Motorcyclists drive past an Ikea store in Hyderabad, India, on Wednesday, March 23, 2022. Photographer: Dhiraj Singh/Bloomberg..© 2022 Bloomberg Finance LP
When you’re the only woman on a leadership team, it can be hard to feel included during team-building events. Especially when the men spend time in the sauna.
Ulrika Biesèrt, who leads human resources for Ingka Group, whose core business IKEA Retail operates nearly 400 IKEA stores, recalls a time much earlier in her career when she attended an offsite where the group of nine other male leaders visited a sauna. She was the only woman on a distribution center management team.
“I needed to go out and sit outside on a chair when they were doing the team building,” she recalls, now 26 years later. “The worst part was that I was not even reacting”— Biesèrt didn’t think much of it because it was seen as normal at the time.
It wouldn’t be now. On Monday, the global retailer of flat-pack furniture and low-priced yet Scandanavia-chic housewares is announcing it has reached the rare feat of near-gender parity across its top leadership roles. Fourteen of its 31 country CEOs (45%) are now women; women also make up 56% of top retail management teams across its global footprint.
That’s up significantly from a decade ago, the company reported, when only 28% of country CEOs were women and its top retail management teams were just 35% women. (The group’s management, where five of 13 leaders are female, has a bit further to go.)
The figures reached that tipping point in recent years, as leaders like Susanne Pulverer was tapped to run the company’s India unit last year and, in January 2023, Doris Lan became CEO of Ingka’s Denmark operations. (IKEA is run as a franchise system, with Ingka Group being by far its largest, representing roughly 90% of IKEA sales, more than 170,000 employees and 379 stores.)
The International Labor Organization has said a balanced employment ratio is one where no more than 40% to 60% of employees are of the same sex. IKEA’s process of pushing toward gender equity started as early as 2002, when the company’s then-CEO set it as a priority, but started in earnest 10 years ago, Biesèrt says, when the company’s first IKEA Women Open Network meeting was held in Sweden with top leaders from across the company.
“We were really shaken by the fact that we were so not equal,” recalled Biesèrt in an interview with Forbes. A facilitator at the 2013 meeting helped jumpstart the process with “a little bit of shame that we—who are priding ourselves on our values—how come we are not better than this?” After the event, the company set a target to reach 50/50 gender balance within 10 years.
Biesèrt credits a range of factors, from involvement by the CEO to revamping all the company’s human resources processes to implementing bias training, pay reviews and new hiring rules. “It’s very systematic,” she says. “It’s not in bits and pieces … there was kind of a mind shift.”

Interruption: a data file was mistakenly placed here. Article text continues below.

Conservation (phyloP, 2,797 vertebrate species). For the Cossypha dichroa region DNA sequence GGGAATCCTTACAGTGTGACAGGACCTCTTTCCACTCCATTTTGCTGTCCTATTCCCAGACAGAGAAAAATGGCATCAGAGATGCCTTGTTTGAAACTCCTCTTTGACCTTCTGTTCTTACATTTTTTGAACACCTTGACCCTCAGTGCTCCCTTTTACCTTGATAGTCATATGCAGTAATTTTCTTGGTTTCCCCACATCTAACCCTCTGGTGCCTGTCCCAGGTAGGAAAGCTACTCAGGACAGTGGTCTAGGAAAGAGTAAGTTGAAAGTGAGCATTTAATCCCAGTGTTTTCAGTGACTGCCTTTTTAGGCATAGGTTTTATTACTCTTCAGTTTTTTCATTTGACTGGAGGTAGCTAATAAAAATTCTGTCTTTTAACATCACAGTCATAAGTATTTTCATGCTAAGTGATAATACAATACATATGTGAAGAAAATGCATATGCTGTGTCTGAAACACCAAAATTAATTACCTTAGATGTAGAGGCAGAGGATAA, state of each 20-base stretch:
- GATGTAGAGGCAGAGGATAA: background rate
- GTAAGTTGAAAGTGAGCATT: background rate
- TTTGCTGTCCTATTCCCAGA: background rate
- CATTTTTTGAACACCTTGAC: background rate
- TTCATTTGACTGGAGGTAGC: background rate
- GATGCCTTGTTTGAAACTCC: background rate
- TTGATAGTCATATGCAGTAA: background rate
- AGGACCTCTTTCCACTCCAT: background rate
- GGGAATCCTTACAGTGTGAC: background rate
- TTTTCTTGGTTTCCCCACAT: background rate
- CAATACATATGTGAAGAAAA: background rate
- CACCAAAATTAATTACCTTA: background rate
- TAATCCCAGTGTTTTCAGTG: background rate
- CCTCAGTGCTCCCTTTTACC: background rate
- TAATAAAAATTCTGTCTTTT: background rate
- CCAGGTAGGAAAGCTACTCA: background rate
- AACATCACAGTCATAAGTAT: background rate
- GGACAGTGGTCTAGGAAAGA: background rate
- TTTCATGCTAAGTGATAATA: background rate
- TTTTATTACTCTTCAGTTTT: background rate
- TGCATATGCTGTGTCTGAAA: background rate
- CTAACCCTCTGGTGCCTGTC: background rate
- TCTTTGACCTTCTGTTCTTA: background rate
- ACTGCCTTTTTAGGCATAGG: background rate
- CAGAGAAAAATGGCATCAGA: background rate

Still, certain practices had impact. “One of the key factors, I think, was when we started measuring,” Biesèrt says. When leaders could see that gender balance “was one of the absolute top priorities” in their stated goals, they tied it to their performance metrics.
Another, she said, was getting beyond having only a token woman on a leadership team, or even two, but reaching critical mass that allowed others to see the diversity of female leaders. “When you have three or more you actually have more impact,” as it helps with “realizing that we are not fully the same.”
For top leadership positions, the company also requires that the final candidates for each job are always one male and one female leader, Biesèrt says. “You can’t only come with two men” to a final slate of candidates, she noted.
Pay is another factor: In 2021, the company began banning salary history questions across its operations, offering pay based on a job’s value rather than a woman’s ability to negotiate and helping avoid the entrenchment of past pay gaps. The company says it has also worked to reduce gaps in pay that cannot be explained by differences in experience or scope of work, cutting the “unexplained” gender pay gap in similar jobs from 8.04% in its 2020 fiscal year to 4.84% in 2022.
Finally, it may seem unsurprising that Sweden-based IKEA, which is known for generous parental leave for both men and women, has reached parity faster than many companies. And indeed, it does offer more in terms of parental leave in many countries—which could prompt more women and men to return to their jobs after becoming parents—than what is required by law.
In India, for instance, where there is no mandated paternity leave for men working for private firms, IKEA offers full salary and benefits for both women and men for 26 weeks. In the U.S., which has no federal requirement for paid parental leave, it offers up to 16 weeks for mothers and fathers, in addition to paid disability leave.
Biesèrt acknowledges the company’s Swedish roots are influential—but not the whole story. “We’re brought up as Swedes, but I think the starting point sits in our culture,” she says. “Being ‘for the many, by the many’—the many is both men and women.”
I am a Senior Editor at Forbes, leading our coverage of the workplace, careers and leadership issues.
Source: How IKEA Retail Reached Gender Balance Globally For Leadership Roles
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